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The Fabric of Digital Textile Printing

fabric of digital textile printingThe march of digital printing methods continues to impact on every industry where there is a need to lay colour dyes or pigments down onto – or into – a substrate material.  

The perception of printing is inexorably tied to paper, with the fibre that makes it coming from trees, even though much wide-format digital printing is performed on vinyls, synthetics and other plastics. The irony is that paper has only been made from pulped wood since the mid-1850s. Prior to that virtually all paper was made from recycled cotton rags mixed with other non-tree fibre such as certain grasses and even hemp. Even today, acid-free cotton-based papers are highly prized as substrates for archival digital printing such as art reproductions.  

So, printing began as a textile-based process! A Chinese nobleman Ts’ai Lun is credited with making the first paper in 105AD, to replace expensive silk used by Court calligraphers. He used rags, fishing nets and grass to make the pulp. In Europe, even after the invention of modern printing, animal-hide parchment or vellum, as used by scribes, was the substrate Gutenberg used to print his first Bibles.  

Fast forward to the present, and there is much excitement about the potential of digital imaging on textiles and no wonder; the global textile and garment industry is estimated to be worth more than USD$4.3 trillion according to a 2012 Insight report by ANZ Bank*. Even a small percentage of that massive market is attractive for short-run digitally imaged textiles.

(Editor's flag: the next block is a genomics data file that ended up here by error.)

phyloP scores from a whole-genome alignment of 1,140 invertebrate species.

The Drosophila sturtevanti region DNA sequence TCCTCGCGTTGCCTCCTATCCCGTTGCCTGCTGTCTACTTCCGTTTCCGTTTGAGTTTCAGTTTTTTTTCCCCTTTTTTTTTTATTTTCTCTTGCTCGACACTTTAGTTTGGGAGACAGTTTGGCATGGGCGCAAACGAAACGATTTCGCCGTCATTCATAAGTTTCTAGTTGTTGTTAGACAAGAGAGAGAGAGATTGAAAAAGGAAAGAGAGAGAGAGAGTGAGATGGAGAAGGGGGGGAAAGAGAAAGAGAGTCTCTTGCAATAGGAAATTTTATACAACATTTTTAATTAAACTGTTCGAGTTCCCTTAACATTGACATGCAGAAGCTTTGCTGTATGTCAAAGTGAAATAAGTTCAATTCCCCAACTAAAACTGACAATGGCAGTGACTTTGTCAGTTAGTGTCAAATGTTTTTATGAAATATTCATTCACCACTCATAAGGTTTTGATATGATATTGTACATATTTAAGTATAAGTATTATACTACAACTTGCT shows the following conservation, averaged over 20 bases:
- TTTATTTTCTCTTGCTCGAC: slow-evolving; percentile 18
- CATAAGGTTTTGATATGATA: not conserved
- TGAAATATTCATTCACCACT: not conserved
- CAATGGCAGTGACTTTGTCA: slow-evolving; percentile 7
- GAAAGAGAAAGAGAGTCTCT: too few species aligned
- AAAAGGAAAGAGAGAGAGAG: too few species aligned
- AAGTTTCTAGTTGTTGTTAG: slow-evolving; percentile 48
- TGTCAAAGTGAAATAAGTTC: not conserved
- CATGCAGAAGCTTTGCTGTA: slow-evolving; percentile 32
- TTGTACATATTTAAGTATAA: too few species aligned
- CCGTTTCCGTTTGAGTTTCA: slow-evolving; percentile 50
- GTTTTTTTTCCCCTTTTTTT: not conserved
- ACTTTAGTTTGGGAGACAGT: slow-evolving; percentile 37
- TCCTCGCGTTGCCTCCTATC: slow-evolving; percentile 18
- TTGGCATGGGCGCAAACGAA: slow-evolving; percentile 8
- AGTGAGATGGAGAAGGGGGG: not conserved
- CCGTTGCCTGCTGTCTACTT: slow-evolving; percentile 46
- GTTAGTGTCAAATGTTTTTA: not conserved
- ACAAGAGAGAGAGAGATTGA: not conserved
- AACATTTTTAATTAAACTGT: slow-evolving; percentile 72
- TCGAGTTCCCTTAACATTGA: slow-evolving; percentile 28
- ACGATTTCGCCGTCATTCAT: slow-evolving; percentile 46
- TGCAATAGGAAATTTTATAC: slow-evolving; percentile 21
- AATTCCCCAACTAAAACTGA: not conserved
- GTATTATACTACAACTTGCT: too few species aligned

Not Just About Garments

Printing textiles digitally offers great potential for designers to create unique patterns that find their way into garment manufacture, but this is by no means the sole use. Demand is increasing for ‘soft signage’ where billboards and exhibition displays are printed onto lightweight and easily transportable textiles instead of heavy and cumbersome PVCs, rigid panels and plastics. Wall coverings, interior décor such as curtains, furnishings, cushion covers and even carpets are being printed using digital inkjet technology onto textile-based media. A long-established application is the digital printing of mattress coverings. Printed textile mesh can be seen shrouding many building sites and fences.  

The conventional printing of textiles uses various processes, the most common one being screen printing. Others include the use of rotary cylinders, blocks and stencils. The goal of all processes is to embed the dyes used into the fibres of the fabric, since when deployed, these fabrics will be repeatedly washed, rubbed and subject to outdoor UV light. Fixing the dyes is a separate process involving heat, steam and calendering. With digital inkjet, four processes have developed, most of which need polyester or a cotton-polyester-elastane mix for best results:

  • Heat Transfer
  • Direct to Garment
  • Dye Sublimation
  • Direct sublimation